Deposit - Tenant Fees Act 2019

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    Deposit - Tenant Fees Act 2019

    I'm a landlord and would appreciate if you could advise whether I will be in compliance with the Tenant Fees Act 2019.

    I signed a tenancy agreement before 1st June for a tenancy beginning after that date and requested a deposit equal to 6 weeks of rent.

    Based on 30(1)(b), I believe this is legal as this is a "requirement imposed by or pursuant to a tenancy agreement entered into before the coming into force of that section". I would like to confirm that the date I would have "entered into" the tenancy agreement is the day the agreement was agreed and signed and not the date the tenancy starts.

    Also, 30(6)(b) says that:

    If, after the end of the period of one year beginning with the date on which section 1 comes into force—

    (a)the landlord or a letting agent accepts a payment from a relevant person pursuant to the provision, and
    (b)the landlord or letting agent does not return the payment before the end of the period of 28 days beginning with the day on which it is accepted,

    the landlord or letting agent is to be treated for the purposes of this Act as having required the relevant person to make a prohibited payment of that amount at that time.

    Does this mean I would have to return the additional 1 week deposit before 1 April 2020?







    #2
    Wasn't the question you asked but how can you be sure the place will be empty and in good condition & current tenant gone?
    I am legally unqualified: If you need to rely on advice check it with a suitable authority - eg a solicitor specialising in landlord/tenant law...

    Comment


      #3
      12 months after 1st June, if you enter into a new tenancy agreement or the tenancy becomes statutory periodic, I would say that you have received the deposit again, and it will be a prohibited payment.

      It does seem a lot of potential fuss for a week's deposit.
      When I post, I am expressing an opinion - feel free to disagree, I have been wrong before.
      Please don't act on my suggestions without checking with a grown-up (ideally some kind of expert).

      Comment


        #4
        Originally posted by jpkeates View Post
        12 months after 1st June, if you enter into a new tenancy agreement or the tenancy becomes statutory periodic, I would say that you have received the deposit again, and it will be a prohibited payment.
        That does not appear to be what S30 says for SPTs

        Comment


          #5
          Originally posted by Pergola View Post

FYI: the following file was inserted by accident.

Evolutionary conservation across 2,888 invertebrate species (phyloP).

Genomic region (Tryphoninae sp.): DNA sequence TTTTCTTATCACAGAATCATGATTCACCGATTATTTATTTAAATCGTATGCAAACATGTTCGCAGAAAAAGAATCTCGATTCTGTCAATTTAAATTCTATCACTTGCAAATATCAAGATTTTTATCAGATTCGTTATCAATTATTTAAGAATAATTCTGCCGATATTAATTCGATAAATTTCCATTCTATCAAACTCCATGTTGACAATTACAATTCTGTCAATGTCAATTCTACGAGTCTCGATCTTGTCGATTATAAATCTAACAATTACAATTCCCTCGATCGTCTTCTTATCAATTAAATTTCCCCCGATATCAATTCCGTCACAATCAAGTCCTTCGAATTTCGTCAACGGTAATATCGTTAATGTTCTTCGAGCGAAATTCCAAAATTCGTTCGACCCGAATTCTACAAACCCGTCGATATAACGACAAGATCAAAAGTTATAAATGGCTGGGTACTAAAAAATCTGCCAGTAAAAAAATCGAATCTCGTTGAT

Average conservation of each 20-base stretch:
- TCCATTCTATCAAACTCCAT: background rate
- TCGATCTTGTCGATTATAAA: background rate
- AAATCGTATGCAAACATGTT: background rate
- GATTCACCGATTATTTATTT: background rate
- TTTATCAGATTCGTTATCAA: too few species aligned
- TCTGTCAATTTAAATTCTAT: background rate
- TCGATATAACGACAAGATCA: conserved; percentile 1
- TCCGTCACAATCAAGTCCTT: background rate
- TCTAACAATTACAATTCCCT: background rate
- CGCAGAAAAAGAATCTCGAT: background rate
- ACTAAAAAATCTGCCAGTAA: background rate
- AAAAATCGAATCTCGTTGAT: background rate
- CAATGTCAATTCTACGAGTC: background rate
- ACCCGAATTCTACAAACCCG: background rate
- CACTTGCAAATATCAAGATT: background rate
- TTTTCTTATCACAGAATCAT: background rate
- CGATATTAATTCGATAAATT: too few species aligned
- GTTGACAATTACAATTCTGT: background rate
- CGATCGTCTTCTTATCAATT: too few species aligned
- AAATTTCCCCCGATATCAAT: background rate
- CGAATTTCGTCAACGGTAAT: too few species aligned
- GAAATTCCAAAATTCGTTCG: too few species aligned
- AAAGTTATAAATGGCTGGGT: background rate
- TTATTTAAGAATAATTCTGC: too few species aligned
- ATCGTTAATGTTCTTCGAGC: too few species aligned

Does this mean I would have to return the additional 1 week deposit before 1 April 2020?
          No .
          I am not a lawyer, nor am I licensed to provide any regulated advice. None of my posts should be treated as legal or financial advice.

          I do not answer questions through private messages which should be posted publicly on the forum.

          Comment


            #6
            Originally posted by MdeB View Post
            That does not appear to be what S30 says for SPTs
            I agree, but then, Superstrike...
            When I post, I am expressing an opinion - feel free to disagree, I have been wrong before.
            Please don't act on my suggestions without checking with a grown-up (ideally some kind of expert).

            Comment


              #7
              It seems unclear to me - I read this

              'Where a tenancy was granted before 1 June 2019, if any provision of the tenancy would be prohibited (had the tenancy been granted from 1 June 2019), the provision ceases to be binding on the tenant (or a relevant person) after 1 year from commencement of section 1 of the Act (but the agreement continues, so far as practicable, to have effect in every other respect).'

              So the self employed tenant I have who has a contract (since 2015) that pays monthly rent 3 months in advance would cease to be binding and would only be required to pay 1 month in advance? He is on a statutory periodic tenancy as we agreed years ago that the fees the agent would charge to redo a contract were unecessary. He's happy with the arangement and acknowledgs his income is lumpy so is not always on time with rent, but hence why originally 3 months in advance so there is wiggle room.

              Comment


                #8
                If the tenancy is outside a fixed term and the tenant pays rent three month's in advance, that's almost certainly a series of deposits.

                There's a concept called "saving" that the tenant could be introduced to.
                When I post, I am expressing an opinion - feel free to disagree, I have been wrong before.
                Please don't act on my suggestions without checking with a grown-up (ideally some kind of expert).

                Comment


                  #9
                  Originally posted by jpkeates View Post
                  If the tenancy is outside a fixed term and the tenant pays rent three month's in advance, that's almost certainly a series of deposits.
                  No it's not. If someone pay rent X monthly in advance every X months, that's just rent. An liability arise every X months, the payment is to discharge that liability.

                  Issues with deposit only arise when say multiple months worth of money are taken, and before that length of time are up, the landlord expects rent again, so the tenant is always so many months ahead.

                  Originally posted by nbhamilt View Post
                  It seems unclear to me - I read this

                  'Where a tenancy was granted before 1 June 2019, if any provision of the tenancy would be prohibited (had the tenancy been granted from 1 June 2019), the provision ceases to be binding on the tenant (or a relevant person) after 1 year from commencement of section 1 of the Act (but the agreement continues, so far as practicable, to have effect in every other respect).'
                  It's talking about things such as penalty clauses, end of tenancy professional clean fees etc. no longer applying. Money already taken and held as deposit wouldn't be affected by it.